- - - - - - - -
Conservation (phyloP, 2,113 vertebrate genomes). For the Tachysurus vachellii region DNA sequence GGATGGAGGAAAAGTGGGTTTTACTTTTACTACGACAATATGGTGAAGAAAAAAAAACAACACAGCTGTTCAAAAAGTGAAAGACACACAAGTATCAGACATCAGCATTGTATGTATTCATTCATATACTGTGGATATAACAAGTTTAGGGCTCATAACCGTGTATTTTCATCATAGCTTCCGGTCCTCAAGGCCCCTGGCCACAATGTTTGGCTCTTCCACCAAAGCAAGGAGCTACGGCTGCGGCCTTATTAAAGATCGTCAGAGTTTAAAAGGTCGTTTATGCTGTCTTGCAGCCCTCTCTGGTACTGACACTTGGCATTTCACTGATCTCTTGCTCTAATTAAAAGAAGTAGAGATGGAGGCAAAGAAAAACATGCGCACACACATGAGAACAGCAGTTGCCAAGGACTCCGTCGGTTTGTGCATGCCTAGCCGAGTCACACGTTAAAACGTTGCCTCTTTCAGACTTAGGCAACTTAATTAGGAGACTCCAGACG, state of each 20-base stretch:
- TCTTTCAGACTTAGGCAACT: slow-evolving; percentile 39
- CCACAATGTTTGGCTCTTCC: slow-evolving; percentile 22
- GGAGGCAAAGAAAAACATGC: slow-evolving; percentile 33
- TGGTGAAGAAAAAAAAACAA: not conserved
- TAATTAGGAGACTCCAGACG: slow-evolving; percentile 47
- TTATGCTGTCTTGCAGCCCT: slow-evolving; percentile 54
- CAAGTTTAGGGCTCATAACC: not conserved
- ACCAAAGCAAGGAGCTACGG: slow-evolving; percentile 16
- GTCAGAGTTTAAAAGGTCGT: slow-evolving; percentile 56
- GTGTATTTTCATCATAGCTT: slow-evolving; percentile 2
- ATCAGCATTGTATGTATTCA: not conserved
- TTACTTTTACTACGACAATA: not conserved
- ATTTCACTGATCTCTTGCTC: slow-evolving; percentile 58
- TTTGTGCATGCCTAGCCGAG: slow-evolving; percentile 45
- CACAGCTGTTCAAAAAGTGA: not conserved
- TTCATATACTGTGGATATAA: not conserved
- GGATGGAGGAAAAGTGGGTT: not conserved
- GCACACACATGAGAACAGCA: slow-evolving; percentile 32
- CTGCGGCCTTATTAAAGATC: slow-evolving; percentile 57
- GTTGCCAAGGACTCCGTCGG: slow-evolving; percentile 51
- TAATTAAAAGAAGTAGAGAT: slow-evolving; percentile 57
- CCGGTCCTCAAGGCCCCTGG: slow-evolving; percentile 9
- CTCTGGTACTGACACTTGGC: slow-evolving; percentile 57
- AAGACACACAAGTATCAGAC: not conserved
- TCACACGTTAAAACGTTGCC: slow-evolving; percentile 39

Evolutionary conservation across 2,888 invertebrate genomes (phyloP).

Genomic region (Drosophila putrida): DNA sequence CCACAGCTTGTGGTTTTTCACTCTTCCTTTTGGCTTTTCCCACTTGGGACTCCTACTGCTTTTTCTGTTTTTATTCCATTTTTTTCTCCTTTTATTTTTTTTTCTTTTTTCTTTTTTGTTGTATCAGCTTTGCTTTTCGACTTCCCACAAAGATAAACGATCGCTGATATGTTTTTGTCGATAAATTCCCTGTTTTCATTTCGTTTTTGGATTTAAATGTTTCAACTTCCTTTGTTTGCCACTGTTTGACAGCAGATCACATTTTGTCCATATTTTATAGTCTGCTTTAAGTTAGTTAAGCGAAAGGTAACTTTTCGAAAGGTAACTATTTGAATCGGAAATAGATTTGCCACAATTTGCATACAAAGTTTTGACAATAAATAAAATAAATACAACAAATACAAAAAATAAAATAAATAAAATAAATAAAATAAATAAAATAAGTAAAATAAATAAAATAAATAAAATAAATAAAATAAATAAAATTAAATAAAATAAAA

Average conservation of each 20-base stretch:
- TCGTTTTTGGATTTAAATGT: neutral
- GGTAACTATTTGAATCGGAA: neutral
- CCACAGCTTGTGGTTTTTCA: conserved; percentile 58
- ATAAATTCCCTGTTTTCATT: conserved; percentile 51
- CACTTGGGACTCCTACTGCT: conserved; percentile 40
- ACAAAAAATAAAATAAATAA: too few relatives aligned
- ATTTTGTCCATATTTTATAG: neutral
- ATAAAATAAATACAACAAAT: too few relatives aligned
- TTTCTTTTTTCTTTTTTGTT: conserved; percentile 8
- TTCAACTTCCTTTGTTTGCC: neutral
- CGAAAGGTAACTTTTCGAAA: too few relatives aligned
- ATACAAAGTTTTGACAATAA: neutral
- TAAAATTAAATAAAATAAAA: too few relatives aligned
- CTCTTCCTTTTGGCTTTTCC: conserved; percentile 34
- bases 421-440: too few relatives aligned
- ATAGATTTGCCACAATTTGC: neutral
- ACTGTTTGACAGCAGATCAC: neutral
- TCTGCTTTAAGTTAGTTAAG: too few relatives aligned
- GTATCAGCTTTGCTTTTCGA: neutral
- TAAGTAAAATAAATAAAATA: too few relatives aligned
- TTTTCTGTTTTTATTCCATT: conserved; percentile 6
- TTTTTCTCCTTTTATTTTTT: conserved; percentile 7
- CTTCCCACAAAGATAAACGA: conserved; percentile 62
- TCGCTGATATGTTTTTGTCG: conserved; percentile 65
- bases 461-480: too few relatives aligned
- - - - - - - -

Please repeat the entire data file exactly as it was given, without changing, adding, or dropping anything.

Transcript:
Conservation (phyloP, 2,113 vertebrate genomes). For the Tachysurus vachellii region DNA sequence GGATGGAGGAAAAGTGGGTTTTACTTTTACTACGACAATATGGTGAAGAAAAAAAAACAACACAGCTGTTCAAAAAGTGAAAGACACACAAGTATCAGACATCAGCATTGTATGTATTCATTCATATACTGTGGATATAACAAGTTTAGGGCTCATAACCGTGTATTTTCATCATAGCTTCCGGTCCTCAAGGCCCCTGGCCACAATGTTTGGCTCTTCCACCAAAGCAAGGAGCTACGGCTGCGGCCTTATTAAAGATCGTCAGAGTTTAAAAGGTCGTTTATGCTGTCTTGCAGCCCTCTCTGGTACTGACACTTGGCATTTCACTGATCTCTTGCTCTAATTAAAAGAAGTAGAGATGGAGGCAAAGAAAAACATGCGCACACACATGAGAACAGCAGTTGCCAAGGACTCCGTCGGTTTGTGCATGCCTAGCCGAGTCACACGTTAAAACGTTGCCTCTTTCAGACTTAGGCAACTTAATTAGGAGACTCCAGACG, state of each 20-base stretch:
- TCTTTCAGACTTAGGCAACT: slow-evolving; percentile 39
- CCACAATGTTTGGCTCTTCC: slow-evolving; percentile 22
- GGAGGCAAAGAAAAACATGC: slow-evolving; percentile 33
- TGGTGAAGAAAAAAAAACAA: not conserved
- TAATTAGGAGACTCCAGACG: slow-evolving; percentile 47
- TTATGCTGTCTTGCAGCCCT: slow-evolving; percentile 54
- CAAGTTTAGGGCTCATAACC: not conserved
- ACCAAAGCAAGGAGCTACGG: slow-evolving; percentile 16
- GTCAGAGTTTAAAAGGTCGT: slow-evolving; percentile 56
- GTGTATTTTCATCATAGCTT: slow-evolving; percentile 2
- ATCAGCATTGTATGTATTCA: not conserved
- TTACTTTTACTACGACAATA: not conserved
- ATTTCACTGATCTCTTGCTC: slow-evolving; percentile 58
- TTTGTGCATGCCTAGCCGAG: slow-evolving; percentile 45
- CACAGCTGTTCAAAAAGTGA: not conserved
- TTCATATACTGTGGATATAA: not conserved
- GGATGGAGGAAAAGTGGGTT: not conserved
- GCACACACATGAGAACAGCA: slow-evolving; percentile 32
- CTGCGGCCTTATTAAAGATC: slow-evolving; percentile 57
- GTTGCCAAGGACTCCGTCGG: slow-evolving; percentile 51
- TAATTAAAAGAAGTAGAGAT: slow-evolving; percentile 57
- CCGGTCCTCAAGGCCCCTGG: slow-evolving; percentile 9
- CTCTGGTACTGACACTTGGC: slow-evolving; percentile 57
- AAGACACACAAGTATCAGAC: not conserved
- TCACACGTTAAAACGTTGCC: slow-evolving; percentile 39

Evolutionary conservation across 2,888 invertebrate genomes (phyloP).

Genomic region (Drosophila putrida): DNA sequence CCACAGCTTGTGGTTTTTCACTCTTCCTTTTGGCTTTTCCCACTTGGGACTCCTACTGCTTTTTCTGTTTTTATTCCATTTTTTTCTCCTTTTATTTTTTTTTCTTTTTTCTTTTTTGTTGTATCAGCTTTGCTTTTCGACTTCCCACAAAGATAAACGATCGCTGATATGTTTTTGTCGATAAATTCCCTGTTTTCATTTCGTTTTTGGATTTAAATGTTTCAACTTCCTTTGTTTGCCACTGTTTGACAGCAGATCACATTTTGTCCATATTTTATAGTCTGCTTTAAGTTAGTTAAGCGAAAGGTAACTTTTCGAAAGGTAACTATTTGAATCGGAAATAGATTTGCCACAATTTGCATACAAAGTTTTGACAATAAATAAAATAAATACAACAAATACAAAAAATAAAATAAATAAAATAAATAAAATAAATAAAATAAGTAAAATAAATAAAATAAATAAAATAAATAAAATAAATAAAATTAAATAAAATAAAA

Average conservation of each 20-base stretch:
- TCGTTTTTGGATTTAAATGT: neutral
- GGTAACTATTTGAATCGGAA: neutral
- CCACAGCTTGTGGTTTTTCA: conserved; percentile 58
- ATAAATTCCCTGTTTTCATT: conserved; percentile 51
- CACTTGGGACTCCTACTGCT: conserved; percentile 40
- ACAAAAAATAAAATAAATAA: too few relatives aligned
- ATTTTGTCCATATTTTATAG: neutral
- ATAAAATAAATACAACAAAT: too few relatives aligned
- TTTCTTTTTTCTTTTTTGTT: conserved; percentile 8
- TTCAACTTCCTTTGTTTGCC: neutral
- CGAAAGGTAACTTTTCGAAA: too few relatives aligned
- ATACAAAGTTTTGACAATAA: neutral
- TAAAATTAAATAAAATAAAA: too few relatives aligned
- CTCTTCCTTTTGGCTTTTCC: conserved; percentile 34
- bases 421-440: too few relatives aligned
- ATAGATTTGCCACAATTTGC: neutral
- ACTGTTTGACAGCAGATCAC: neutral
- TCTGCTTTAAGTTAGTTAAG: too few relatives aligned
- GTATCAGCTTTGCTTTTCGA: neutral
- TAAGTAAAATAAATAAAATA: too few relatives aligned
- TTTTCTGTTTTTATTCCATT: conserved; percentile 6
- TTTTTCTCCTTTTATTTTTT: conserved; percentile 7
- CTTCCCACAAAGATAAACGA: conserved; percentile 62
- TCGCTGATATGTTTTTGTCG: conserved; percentile 65
- bases 461-480: too few relatives aligned